In spending my time exploring the SL grid with this backpack, I have learned a few things while hopping around from sim to sim:

  1. There is a lot of empty/abandoned land on the SL mainland. According to the Second Life Grid Survey, between 20.7% and 21.4% of Mainland by area is abandoned parcels, but to my eye, it looks like much more than that. No wonder Linden Lab is trying to encourage more land use by decreasing the cost of tier and doubling the amount of free land given to Premium members.
  2. There are a lot of people who are land barons, who buy land, subdivide it, and rent it out to other people. I really had had no idea that it was such a big business in SL! I have visited some attractively designed communities like Cedar Creek, Lionheart, and Orchard Heights, where I was tempted to rent a beautiful home for myself.

Which got me thinking about the concepts of land and land rental in the newer virtual worlds. It’s going to be a lot harder for people to make money as land barons in places like Sansar, where you can get up to three 4km-by-4km spaces for free (and even more land if you upgrade to one of the paid subscription levels).

However, there may still be a market for people who create well-designed spaces that other people want to rent. Drax has said that he wants to rent out the currently empty houses that line the street in his 114 Harvest experience. I’d certainly be interested in renting one of those houses!

The thing is, once you own land, you want to build something on it. This, in turn, drives the economy, as people purchase houses, trees, swimming pools, etc. I used to own land in Second Life, both on the mainland and then in the planned community of Bay City, but I sold it years ago. For many years I was homeless, like many SL avatars (although I did have access to a secret spot with build rights, where I could unpack boxes and change outfits).

Then very recently, I decided to use one of my Premium accounts to get myself a Linden Home in Second Life, and right after that I went out and bought some new furniture from many of the designers whom I have met and gotten to know from my time in Sansar, like Maxwell Graf. Loz Hyde, Froukje Hoorenbeek (a.k.a. Dutchie), and Ria Bazar!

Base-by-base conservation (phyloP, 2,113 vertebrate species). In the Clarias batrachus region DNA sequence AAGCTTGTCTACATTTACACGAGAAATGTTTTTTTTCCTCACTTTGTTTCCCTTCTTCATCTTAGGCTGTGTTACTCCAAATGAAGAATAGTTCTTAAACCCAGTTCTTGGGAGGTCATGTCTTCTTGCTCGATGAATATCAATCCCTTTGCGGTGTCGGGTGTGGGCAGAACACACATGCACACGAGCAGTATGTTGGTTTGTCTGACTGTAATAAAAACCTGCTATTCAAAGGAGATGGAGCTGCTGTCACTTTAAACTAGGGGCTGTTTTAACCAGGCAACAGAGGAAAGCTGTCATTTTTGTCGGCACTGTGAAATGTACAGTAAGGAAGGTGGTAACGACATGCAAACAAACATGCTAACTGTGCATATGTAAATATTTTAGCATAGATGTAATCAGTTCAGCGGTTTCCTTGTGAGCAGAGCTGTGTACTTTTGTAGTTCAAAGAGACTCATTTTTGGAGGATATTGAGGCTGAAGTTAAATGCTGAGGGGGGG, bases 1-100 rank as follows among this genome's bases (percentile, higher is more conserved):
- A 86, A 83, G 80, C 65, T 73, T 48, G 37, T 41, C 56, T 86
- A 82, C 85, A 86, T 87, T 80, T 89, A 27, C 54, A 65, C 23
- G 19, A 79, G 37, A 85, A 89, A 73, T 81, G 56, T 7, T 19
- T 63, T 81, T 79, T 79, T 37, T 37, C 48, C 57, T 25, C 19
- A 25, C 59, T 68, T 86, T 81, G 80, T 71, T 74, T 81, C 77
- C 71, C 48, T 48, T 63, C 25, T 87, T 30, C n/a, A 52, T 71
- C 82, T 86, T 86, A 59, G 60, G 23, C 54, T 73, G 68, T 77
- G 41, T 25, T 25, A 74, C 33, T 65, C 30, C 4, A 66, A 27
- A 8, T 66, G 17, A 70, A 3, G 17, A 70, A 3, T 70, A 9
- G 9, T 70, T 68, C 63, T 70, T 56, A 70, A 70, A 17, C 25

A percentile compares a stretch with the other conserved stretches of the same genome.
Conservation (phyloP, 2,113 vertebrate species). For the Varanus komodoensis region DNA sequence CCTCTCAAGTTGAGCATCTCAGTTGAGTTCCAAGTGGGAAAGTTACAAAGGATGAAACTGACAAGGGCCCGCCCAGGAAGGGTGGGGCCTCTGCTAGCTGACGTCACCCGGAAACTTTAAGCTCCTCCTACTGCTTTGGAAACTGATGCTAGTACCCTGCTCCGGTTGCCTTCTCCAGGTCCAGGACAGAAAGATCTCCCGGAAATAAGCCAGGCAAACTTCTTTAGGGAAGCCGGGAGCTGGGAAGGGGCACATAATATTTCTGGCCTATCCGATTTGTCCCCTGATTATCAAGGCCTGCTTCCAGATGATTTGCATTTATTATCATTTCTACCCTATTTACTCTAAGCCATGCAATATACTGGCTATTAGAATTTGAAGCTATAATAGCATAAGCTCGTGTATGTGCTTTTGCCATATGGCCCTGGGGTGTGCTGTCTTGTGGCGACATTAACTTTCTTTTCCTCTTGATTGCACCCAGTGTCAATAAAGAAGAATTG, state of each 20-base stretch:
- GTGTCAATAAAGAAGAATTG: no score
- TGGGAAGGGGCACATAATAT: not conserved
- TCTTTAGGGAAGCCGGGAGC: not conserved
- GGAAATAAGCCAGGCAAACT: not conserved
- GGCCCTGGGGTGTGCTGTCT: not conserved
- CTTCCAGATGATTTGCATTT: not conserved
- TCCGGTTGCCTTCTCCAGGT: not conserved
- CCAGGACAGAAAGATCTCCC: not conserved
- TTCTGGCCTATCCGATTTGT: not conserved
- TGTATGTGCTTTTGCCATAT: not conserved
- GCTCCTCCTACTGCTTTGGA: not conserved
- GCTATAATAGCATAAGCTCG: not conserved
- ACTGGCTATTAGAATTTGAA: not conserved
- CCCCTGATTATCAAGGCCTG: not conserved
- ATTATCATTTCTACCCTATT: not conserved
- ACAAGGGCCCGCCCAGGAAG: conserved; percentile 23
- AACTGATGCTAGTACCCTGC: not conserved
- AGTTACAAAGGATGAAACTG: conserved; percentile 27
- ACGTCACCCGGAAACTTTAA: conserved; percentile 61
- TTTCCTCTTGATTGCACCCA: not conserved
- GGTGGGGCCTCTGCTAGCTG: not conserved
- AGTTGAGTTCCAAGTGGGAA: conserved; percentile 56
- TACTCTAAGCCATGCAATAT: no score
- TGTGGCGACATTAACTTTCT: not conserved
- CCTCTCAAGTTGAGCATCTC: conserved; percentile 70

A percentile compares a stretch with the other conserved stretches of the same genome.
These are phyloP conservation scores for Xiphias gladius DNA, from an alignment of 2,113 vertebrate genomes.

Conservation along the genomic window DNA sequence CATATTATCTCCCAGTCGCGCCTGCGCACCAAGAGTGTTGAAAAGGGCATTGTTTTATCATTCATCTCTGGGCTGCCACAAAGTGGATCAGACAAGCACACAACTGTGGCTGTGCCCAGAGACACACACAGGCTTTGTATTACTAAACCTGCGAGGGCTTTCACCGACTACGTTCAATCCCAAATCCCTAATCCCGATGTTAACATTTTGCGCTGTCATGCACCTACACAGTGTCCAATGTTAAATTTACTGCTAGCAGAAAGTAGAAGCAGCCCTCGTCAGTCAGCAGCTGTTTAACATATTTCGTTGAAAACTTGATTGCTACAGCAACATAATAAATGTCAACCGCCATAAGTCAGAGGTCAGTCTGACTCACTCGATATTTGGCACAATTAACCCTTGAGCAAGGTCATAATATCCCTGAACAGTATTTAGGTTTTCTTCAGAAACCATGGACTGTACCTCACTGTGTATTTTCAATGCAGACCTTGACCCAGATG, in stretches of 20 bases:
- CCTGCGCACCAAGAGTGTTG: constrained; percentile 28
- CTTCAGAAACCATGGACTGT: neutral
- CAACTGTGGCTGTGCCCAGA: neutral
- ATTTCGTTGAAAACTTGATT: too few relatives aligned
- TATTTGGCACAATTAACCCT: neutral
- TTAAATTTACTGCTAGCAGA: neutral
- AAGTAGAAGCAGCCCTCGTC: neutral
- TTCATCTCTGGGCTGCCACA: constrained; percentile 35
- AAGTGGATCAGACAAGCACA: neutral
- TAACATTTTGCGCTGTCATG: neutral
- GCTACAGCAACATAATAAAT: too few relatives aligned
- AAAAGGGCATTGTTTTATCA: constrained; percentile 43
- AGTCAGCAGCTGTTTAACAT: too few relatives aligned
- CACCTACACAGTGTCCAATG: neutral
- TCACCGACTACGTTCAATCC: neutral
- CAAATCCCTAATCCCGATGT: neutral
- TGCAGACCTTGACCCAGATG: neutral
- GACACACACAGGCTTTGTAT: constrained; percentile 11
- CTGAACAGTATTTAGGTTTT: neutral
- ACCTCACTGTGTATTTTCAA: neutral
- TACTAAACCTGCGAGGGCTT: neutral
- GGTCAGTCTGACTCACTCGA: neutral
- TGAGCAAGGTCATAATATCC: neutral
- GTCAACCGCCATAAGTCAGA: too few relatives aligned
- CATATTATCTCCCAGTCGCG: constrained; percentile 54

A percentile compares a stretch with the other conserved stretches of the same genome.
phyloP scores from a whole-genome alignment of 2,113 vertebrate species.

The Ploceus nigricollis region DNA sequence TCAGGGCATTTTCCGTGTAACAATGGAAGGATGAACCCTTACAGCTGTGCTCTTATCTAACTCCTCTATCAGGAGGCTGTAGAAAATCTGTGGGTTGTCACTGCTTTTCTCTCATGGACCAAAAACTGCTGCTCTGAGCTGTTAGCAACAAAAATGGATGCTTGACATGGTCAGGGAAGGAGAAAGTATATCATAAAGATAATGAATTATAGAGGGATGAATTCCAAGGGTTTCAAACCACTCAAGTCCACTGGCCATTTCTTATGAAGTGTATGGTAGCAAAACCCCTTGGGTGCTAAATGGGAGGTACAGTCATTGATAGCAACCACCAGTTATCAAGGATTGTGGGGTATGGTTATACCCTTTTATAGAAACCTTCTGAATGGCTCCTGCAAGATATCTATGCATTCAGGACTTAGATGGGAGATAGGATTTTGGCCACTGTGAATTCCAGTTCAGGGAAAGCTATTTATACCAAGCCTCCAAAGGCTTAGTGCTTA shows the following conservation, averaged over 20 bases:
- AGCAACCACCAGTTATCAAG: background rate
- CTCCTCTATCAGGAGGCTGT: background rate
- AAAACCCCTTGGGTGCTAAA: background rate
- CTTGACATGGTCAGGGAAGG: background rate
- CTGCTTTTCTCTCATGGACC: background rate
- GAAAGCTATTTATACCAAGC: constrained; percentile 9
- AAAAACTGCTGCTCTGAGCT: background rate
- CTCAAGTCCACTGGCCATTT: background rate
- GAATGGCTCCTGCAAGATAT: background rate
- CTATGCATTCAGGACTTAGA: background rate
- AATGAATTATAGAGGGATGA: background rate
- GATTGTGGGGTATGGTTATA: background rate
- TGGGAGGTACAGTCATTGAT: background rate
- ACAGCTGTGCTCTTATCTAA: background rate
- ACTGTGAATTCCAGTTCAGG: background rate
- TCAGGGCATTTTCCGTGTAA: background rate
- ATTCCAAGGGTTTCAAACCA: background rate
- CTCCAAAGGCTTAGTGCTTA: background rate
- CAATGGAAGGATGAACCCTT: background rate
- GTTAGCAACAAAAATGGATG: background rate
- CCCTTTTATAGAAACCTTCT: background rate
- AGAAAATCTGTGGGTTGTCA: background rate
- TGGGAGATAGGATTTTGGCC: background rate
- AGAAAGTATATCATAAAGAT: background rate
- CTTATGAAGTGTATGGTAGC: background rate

What about newer virtual worlds other than Sansar? I seem to remember visiting a domain in High Fidelity where avatars could set up homes for themselves, but I’m not sure what the status of that project is (and I’m not even sure if I could find it again!). Much like Sansar, Sinespace actually gives you a free home space which you can decorate as you wish.

Frankly, most of the people currently exploring and inhabiting the newer social VR spaces/virtual worlds are creators rather than consumers, who are going to build from scratch rather than select ready-made items from a marketplace to decorate their living space. This means that most people are going to use their own (free) land rather than rent it from a landlord. It might stay that way for quite some time, which could be bad news for wannabe land barons in the newer virtual worlds. And it could be even worse news for people who bought expensive virtual land in places like Decentraland, hoping to be able to make some money by renting it out.

Linden Lab Announces a Mainland Price Decrease in Second Life

In a surprise move today, Linden Lab announced that they’ve reduced Mainland land costs by 10%. Here’s a before-and-after comparison chart of the changes (here’s the source if you are having trouble reading the fine print):

Pricing and Allotment Comparison 14 Mar 2018

Another big announcement is that they are doubling the amount of free land that Premium members get, from 512 to 1,024 square metres. So that’s actually a benefit that may entice some people to upgrade to a Premium account. Maybe. (I’ve always thought that Linden Lab doesn’t give nearly enough perks to Premium members. 60 groups instead of 42? Big whoop-dee-do. As an SL fashionista, I need at least 100!)

It’s no secret that Linden Lab is sitting on top of lots and lots of unused/abandoned Mainland, so maybe this is a way for them to sweeten the deal somewhat, in order to encourage more land ownership. I’m rather skeptical that this move will work, but we’ll see. People who were fed up with the high land prices in Second Life either downsized long ago, or packed up and moved to one of the Opensim-based virtual worlds.